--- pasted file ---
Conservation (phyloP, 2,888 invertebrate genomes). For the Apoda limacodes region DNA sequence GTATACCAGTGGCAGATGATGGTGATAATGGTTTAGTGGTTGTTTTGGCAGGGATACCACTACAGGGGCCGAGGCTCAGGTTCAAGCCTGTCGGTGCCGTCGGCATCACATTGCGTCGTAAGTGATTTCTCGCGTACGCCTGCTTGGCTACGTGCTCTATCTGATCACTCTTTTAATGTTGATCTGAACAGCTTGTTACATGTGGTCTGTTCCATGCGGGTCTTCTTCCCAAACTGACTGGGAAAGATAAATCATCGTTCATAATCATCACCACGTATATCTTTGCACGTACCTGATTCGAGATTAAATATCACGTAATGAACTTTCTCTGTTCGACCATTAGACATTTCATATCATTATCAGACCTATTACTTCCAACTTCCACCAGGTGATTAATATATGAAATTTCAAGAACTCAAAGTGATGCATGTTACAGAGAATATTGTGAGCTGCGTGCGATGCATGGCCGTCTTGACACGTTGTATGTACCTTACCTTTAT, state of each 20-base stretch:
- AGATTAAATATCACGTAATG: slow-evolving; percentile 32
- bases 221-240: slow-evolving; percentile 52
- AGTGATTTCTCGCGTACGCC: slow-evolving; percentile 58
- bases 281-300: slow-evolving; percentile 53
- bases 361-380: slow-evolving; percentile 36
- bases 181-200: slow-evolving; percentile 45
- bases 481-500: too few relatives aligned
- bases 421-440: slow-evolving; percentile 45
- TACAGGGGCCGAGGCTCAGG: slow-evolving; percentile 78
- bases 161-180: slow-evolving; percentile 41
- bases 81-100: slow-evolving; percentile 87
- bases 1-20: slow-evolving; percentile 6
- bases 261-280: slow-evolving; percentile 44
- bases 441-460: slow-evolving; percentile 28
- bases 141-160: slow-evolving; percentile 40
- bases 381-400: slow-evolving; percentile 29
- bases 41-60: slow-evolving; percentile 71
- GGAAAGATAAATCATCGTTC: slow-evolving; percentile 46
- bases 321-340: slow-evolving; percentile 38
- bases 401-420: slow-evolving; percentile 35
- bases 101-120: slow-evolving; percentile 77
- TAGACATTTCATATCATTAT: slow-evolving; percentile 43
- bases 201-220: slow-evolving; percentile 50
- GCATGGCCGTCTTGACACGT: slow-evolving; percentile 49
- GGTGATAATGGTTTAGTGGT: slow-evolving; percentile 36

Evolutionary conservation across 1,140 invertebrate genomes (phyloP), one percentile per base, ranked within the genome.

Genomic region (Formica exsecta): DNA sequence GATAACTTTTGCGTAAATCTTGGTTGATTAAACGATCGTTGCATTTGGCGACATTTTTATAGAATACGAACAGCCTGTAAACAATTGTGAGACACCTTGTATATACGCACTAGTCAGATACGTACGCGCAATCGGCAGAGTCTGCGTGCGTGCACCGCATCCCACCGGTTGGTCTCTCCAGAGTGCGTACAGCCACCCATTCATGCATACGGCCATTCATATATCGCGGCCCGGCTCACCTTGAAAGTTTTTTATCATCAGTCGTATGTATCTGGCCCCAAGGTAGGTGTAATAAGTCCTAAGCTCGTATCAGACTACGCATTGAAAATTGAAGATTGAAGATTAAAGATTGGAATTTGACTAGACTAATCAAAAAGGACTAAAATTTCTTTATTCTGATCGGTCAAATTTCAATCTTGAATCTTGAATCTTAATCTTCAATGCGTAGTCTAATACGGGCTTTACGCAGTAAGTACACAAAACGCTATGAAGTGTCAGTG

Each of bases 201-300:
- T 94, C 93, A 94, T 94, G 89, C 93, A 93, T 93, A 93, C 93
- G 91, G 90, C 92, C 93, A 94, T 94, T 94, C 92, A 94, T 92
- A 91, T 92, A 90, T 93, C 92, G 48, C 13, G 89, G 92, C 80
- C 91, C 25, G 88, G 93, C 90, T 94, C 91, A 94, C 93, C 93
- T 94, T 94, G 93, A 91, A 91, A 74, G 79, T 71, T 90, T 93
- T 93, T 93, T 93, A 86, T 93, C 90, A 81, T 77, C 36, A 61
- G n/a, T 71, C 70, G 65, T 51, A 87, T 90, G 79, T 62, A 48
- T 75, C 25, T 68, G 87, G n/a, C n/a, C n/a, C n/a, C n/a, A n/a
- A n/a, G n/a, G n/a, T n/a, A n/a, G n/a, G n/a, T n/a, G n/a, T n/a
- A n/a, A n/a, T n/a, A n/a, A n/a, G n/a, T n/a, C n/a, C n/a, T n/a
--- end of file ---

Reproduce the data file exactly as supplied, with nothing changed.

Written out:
Conservation (phyloP, 2,888 invertebrate genomes). For the Apoda limacodes region DNA sequence GTATACCAGTGGCAGATGATGGTGATAATGGTTTAGTGGTTGTTTTGGCAGGGATACCACTACAGGGGCCGAGGCTCAGGTTCAAGCCTGTCGGTGCCGTCGGCATCACATTGCGTCGTAAGTGATTTCTCGCGTACGCCTGCTTGGCTACGTGCTCTATCTGATCACTCTTTTAATGTTGATCTGAACAGCTTGTTACATGTGGTCTGTTCCATGCGGGTCTTCTTCCCAAACTGACTGGGAAAGATAAATCATCGTTCATAATCATCACCACGTATATCTTTGCACGTACCTGATTCGAGATTAAATATCACGTAATGAACTTTCTCTGTTCGACCATTAGACATTTCATATCATTATCAGACCTATTACTTCCAACTTCCACCAGGTGATTAATATATGAAATTTCAAGAACTCAAAGTGATGCATGTTACAGAGAATATTGTGAGCTGCGTGCGATGCATGGCCGTCTTGACACGTTGTATGTACCTTACCTTTAT, state of each 20-base stretch:
- AGATTAAATATCACGTAATG: slow-evolving; percentile 32
- bases 221-240: slow-evolving; percentile 52
- AGTGATTTCTCGCGTACGCC: slow-evolving; percentile 58
- bases 281-300: slow-evolving; percentile 53
- bases 361-380: slow-evolving; percentile 36
- bases 181-200: slow-evolving; percentile 45
- bases 481-500: too few relatives aligned
- bases 421-440: slow-evolving; percentile 45
- TACAGGGGCCGAGGCTCAGG: slow-evolving; percentile 78
- bases 161-180: slow-evolving; percentile 41
- bases 81-100: slow-evolving; percentile 87
- bases 1-20: slow-evolving; percentile 6
- bases 261-280: slow-evolving; percentile 44
- bases 441-460: slow-evolving; percentile 28
- bases 141-160: slow-evolving; percentile 40
- bases 381-400: slow-evolving; percentile 29
- bases 41-60: slow-evolving; percentile 71
- GGAAAGATAAATCATCGTTC: slow-evolving; percentile 46
- bases 321-340: slow-evolving; percentile 38
- bases 401-420: slow-evolving; percentile 35
- bases 101-120: slow-evolving; percentile 77
- TAGACATTTCATATCATTAT: slow-evolving; percentile 43
- bases 201-220: slow-evolving; percentile 50
- GCATGGCCGTCTTGACACGT: slow-evolving; percentile 49
- GGTGATAATGGTTTAGTGGT: slow-evolving; percentile 36

Evolutionary conservation across 1,140 invertebrate genomes (phyloP), one percentile per base, ranked within the genome.

Genomic region (Formica exsecta): DNA sequence GATAACTTTTGCGTAAATCTTGGTTGATTAAACGATCGTTGCATTTGGCGACATTTTTATAGAATACGAACAGCCTGTAAACAATTGTGAGACACCTTGTATATACGCACTAGTCAGATACGTACGCGCAATCGGCAGAGTCTGCGTGCGTGCACCGCATCCCACCGGTTGGTCTCTCCAGAGTGCGTACAGCCACCCATTCATGCATACGGCCATTCATATATCGCGGCCCGGCTCACCTTGAAAGTTTTTTATCATCAGTCGTATGTATCTGGCCCCAAGGTAGGTGTAATAAGTCCTAAGCTCGTATCAGACTACGCATTGAAAATTGAAGATTGAAGATTAAAGATTGGAATTTGACTAGACTAATCAAAAAGGACTAAAATTTCTTTATTCTGATCGGTCAAATTTCAATCTTGAATCTTGAATCTTAATCTTCAATGCGTAGTCTAATACGGGCTTTACGCAGTAAGTACACAAAACGCTATGAAGTGTCAGTG

Each of bases 201-300:
- T 94, C 93, A 94, T 94, G 89, C 93, A 93, T 93, A 93, C 93
- G 91, G 90, C 92, C 93, A 94, T 94, T 94, C 92, A 94, T 92
- A 91, T 92, A 90, T 93, C 92, G 48, C 13, G 89, G 92, C 80
- C 91, C 25, G 88, G 93, C 90, T 94, C 91, A 94, C 93, C 93
- T 94, T 94, G 93, A 91, A 91, A 74, G 79, T 71, T 90, T 93
- T 93, T 93, T 93, A 86, T 93, C 90, A 81, T 77, C 36, A 61
- G n/a, T 71, C 70, G 65, T 51, A 87, T 90, G 79, T 62, A 48
- T 75, C 25, T 68, G 87, G n/a, C n/a, C n/a, C n/a, C n/a, A n/a
- A n/a, G n/a, G n/a, T n/a, A n/a, G n/a, G n/a, T n/a, G n/a, T n/a
- A n/a, A n/a, T n/a, A n/a, A n/a, G n/a, T n/a, C n/a, C n/a, T n/a